ABIDJAN (Reuters) - Police on Wednesday rescued 11 children and two teenagers working on cocoa plantations in southwestern Ivory Coast and arrested three farmers on suspicion of people trafficking, the police commissioner said.
Child labour increased in the world’s top cocoa producer during the coronavirus lockdown, according to a report in June by the Swiss-based International Cocoa Initiative (ICI).
“We conducted this operation this morning in the two major cocoa-producing cities ... and arrested the farmers who were employing them in their fields,” police commissioner Luc Zaka said.
The children were shelling cocoa pods in a field near approximately 20 adults, Zaka said. Initially planned for May and June, the operation was postponed because of the novel coronavirus pandemic.
The Ivorian government introduced restrictions on March 16, including closing schools and partially sealing its external borders. Most of those measures have now been lifted.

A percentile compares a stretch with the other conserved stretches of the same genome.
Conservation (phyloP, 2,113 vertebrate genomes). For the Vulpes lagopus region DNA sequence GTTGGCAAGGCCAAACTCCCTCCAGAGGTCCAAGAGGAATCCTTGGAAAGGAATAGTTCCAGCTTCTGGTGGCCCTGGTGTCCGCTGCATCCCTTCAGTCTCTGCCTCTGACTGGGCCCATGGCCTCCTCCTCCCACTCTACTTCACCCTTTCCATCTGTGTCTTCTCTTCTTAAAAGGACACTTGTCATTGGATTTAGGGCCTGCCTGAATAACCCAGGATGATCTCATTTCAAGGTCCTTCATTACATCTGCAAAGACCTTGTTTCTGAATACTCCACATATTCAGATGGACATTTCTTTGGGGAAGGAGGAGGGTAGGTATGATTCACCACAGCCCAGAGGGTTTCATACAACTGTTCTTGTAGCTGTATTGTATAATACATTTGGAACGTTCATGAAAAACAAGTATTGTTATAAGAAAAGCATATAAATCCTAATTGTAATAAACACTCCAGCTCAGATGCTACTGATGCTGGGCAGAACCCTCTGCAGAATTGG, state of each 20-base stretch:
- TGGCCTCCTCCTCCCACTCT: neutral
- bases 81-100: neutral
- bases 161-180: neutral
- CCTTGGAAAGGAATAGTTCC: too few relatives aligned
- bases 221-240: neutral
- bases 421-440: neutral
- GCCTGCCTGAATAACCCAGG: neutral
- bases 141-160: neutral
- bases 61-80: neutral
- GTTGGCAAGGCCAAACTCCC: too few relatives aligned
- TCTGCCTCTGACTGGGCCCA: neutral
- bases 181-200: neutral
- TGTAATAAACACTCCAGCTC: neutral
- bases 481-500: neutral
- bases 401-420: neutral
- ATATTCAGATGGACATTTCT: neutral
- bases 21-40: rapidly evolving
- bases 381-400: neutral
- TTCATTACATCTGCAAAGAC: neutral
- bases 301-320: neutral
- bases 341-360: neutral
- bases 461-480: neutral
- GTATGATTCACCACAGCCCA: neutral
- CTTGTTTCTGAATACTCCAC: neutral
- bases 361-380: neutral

In December last year Ivorian police rescued more than a hundred children from cocoa plantations during a similar operation in the east of the country.
More than one million children work illegally on cocoa plantations in the west African country, a figure that has been rising steadily over the last decade, according to charities working in the sector.
In March the police received more resources and opened six operational centres in the main cocoa producing regions to better combat child trafficking and labour.
“Now that we have more means, we can deploy faster to all corners and carry out these kinds of operations,” Zaka said.
Reporting by Ange Aboa; Writing by Hereward Holland; editing by Grant McCool
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